There’s an information booth with some great tourist maps available. The floor of the conference centre has directions so that you don’t get lost.
Outside, the west plaza has overhead bridges to another tower. The trees have grown in nicely in the decade that the building has been there.
It doesn’t take much to entertain kids. This group was running up to the white boulder and jumping up to get on top. Some boys were taller than others, so they needed to lend the small ones a hand.
In Japan, there’s a pattern of restaurants near railway tracks. We wandered around and peeked into a few, including some building under the tracks.
Still looking to increase the number of vegetables in our diet, I had noted from the Rough Guide:
Robata Honten1-3-8 Yurakucho, Chiyoda-ku 03/3591-1905. The delicious food at this rustic izakaya (look for the basket of veggies outside) is laid out in big plates for you to see – order what you fancy and the genial, kimono-clad owner will whisk it off to be prepared. Open evenings only. Hibiya Station. Moderate.
I didn’t really expect to find the bowl of vegetables, but there it was.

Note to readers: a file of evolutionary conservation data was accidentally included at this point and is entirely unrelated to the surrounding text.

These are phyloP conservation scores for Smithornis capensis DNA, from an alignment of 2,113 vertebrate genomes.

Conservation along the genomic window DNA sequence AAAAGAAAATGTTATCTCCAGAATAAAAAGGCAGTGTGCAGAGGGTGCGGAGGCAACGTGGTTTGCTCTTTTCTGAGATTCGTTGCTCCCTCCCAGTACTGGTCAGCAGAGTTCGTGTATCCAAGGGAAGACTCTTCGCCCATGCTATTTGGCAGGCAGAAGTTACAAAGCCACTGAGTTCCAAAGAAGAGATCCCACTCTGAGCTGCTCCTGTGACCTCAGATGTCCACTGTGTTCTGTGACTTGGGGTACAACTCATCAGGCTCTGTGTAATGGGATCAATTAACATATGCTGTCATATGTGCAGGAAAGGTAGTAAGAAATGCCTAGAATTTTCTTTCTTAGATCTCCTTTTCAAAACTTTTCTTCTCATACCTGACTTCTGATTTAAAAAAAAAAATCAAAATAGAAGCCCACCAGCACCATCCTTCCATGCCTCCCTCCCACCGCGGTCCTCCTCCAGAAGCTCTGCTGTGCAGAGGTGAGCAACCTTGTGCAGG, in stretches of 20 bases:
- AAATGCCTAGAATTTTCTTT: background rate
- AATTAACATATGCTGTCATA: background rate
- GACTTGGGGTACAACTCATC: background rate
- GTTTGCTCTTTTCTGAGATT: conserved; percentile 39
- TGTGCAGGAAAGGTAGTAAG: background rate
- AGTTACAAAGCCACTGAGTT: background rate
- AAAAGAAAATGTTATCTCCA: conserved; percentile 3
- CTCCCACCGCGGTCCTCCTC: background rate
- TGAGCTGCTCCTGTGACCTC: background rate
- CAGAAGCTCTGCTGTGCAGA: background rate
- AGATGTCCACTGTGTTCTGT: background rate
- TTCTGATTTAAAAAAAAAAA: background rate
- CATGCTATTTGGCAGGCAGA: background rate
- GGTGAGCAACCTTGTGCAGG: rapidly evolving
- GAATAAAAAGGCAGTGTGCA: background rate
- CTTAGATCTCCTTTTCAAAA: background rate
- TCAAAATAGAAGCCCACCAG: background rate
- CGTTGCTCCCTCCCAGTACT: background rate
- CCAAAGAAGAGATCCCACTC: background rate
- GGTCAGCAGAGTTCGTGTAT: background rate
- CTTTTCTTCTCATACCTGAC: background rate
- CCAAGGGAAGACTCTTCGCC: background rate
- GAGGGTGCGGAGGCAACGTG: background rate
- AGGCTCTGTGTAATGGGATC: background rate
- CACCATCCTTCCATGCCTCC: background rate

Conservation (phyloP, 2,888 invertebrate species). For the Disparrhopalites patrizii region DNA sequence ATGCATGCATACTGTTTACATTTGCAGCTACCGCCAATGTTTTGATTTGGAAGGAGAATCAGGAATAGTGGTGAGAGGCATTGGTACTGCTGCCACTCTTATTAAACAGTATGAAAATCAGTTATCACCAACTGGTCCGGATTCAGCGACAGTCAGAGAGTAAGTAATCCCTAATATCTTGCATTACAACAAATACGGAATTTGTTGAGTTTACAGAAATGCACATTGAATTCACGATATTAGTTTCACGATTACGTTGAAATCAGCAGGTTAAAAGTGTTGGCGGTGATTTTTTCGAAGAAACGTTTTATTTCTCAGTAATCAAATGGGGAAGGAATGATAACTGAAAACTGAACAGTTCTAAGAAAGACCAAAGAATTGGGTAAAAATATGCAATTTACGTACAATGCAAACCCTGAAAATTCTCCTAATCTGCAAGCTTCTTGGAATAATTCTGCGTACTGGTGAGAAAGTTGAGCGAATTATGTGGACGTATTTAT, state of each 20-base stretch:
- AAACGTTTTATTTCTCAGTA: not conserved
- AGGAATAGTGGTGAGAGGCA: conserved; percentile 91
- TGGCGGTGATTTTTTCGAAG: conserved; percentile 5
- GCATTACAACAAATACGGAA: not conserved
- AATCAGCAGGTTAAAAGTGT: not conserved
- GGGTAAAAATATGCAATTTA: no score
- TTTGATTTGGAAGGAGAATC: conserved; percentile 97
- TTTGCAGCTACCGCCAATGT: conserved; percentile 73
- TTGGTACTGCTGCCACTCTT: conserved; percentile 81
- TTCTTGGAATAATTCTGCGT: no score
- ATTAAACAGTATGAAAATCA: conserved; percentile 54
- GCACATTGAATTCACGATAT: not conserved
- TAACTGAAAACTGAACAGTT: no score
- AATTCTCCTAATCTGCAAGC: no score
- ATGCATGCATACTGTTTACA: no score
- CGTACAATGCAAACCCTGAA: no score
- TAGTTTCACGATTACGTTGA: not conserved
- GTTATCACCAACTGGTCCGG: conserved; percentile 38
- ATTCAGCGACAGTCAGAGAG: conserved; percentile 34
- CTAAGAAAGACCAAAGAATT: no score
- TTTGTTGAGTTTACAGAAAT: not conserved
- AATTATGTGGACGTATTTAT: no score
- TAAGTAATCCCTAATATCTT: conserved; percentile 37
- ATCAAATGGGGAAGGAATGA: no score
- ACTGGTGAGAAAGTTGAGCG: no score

We walked in through the sliding door, and stepped into a dimly lit restaurant. The host spoke good English, and invited us in. We asked to see a menu, and he said that we could choose from that evening’s choices. He described each of the dishes for us, and then ushered us to a table with benches immediately opposite the display. The cook behind the dishes ladled a few servings from the display into small pots, and warmed them up.
We ordered the asparagus with some smoked fish. For greens, we ordered spinach. An eggplant mixture looked good. All of these were served on a large platter. We also ordered some chicken stew that was served in a side bowl.
The asparagus and smoked fish were wonderful. The eggplant tasted familiar, and then the spinach had a familiar salty taste. Diana and I realized that this restaurant may be in Tokyo, but the style was French mediterranean. The eggplant dish was ratatouille! The white flecks in the spinach were feta cheese!
Our suspicions were confirmed at the dessert of petit fours. Diana tasted one first and declared it pistachio, so my allergies earned her the second one.
The dining experience was wonderful. We wanted a dinner with more vegetables, and we got carefully prepared food in a style not typically Japanese. The host was very gracious, and looked after us well. The restaurant accepts credit cards, and dinner cost us about $40 each, which is reasonable. For framing effects, though, we ate local Japanese cuisine for lunch and dinner every day for three weeks, and paid between $5 and $12 for every meal — except this one. It’s not that we couldn’t afford the meal, but we weren’t expecting the bill to be that high in the absence of a printed menu. Maybe it’s better than we didn’t know, because it was a wonderful experience in Japan that we might have otherwise missed.
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